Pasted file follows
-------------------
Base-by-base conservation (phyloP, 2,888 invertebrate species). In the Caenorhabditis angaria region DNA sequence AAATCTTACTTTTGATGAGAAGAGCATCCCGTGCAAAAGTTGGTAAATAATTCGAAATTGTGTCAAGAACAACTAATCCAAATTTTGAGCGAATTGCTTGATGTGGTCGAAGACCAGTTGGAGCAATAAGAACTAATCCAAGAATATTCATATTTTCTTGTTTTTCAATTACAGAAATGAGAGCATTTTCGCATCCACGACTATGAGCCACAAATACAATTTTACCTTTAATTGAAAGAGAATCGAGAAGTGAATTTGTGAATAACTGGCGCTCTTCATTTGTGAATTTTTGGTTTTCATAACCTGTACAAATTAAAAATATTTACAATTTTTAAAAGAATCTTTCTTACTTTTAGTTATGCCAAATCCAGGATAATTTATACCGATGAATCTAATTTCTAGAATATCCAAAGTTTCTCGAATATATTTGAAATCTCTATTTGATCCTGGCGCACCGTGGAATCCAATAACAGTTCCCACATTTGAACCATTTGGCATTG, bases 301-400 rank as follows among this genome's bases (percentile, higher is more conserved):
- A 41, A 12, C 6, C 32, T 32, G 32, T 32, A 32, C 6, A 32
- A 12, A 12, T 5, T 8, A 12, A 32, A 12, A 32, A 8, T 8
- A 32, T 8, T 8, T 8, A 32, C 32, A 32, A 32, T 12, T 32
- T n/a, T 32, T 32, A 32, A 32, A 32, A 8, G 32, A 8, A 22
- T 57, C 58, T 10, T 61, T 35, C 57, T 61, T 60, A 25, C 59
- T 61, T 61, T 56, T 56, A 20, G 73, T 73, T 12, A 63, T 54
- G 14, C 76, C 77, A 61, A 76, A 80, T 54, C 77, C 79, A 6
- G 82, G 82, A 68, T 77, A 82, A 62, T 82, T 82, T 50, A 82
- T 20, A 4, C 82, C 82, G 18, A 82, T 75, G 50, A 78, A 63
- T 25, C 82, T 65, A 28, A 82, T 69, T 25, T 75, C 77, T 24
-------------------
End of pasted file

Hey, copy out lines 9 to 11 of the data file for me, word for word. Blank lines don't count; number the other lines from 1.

- G 82, G 82, A 68, T 77, A 82, A 62, T 82, T 82, T 50, A 82
- T 20, A 4, C 82, C 82, G 18, A 82, T 75, G 50, A 78, A 63
- T 25, C 82, T 65, A 28, A 82, T 69, T 25, T 75, C 77, T 24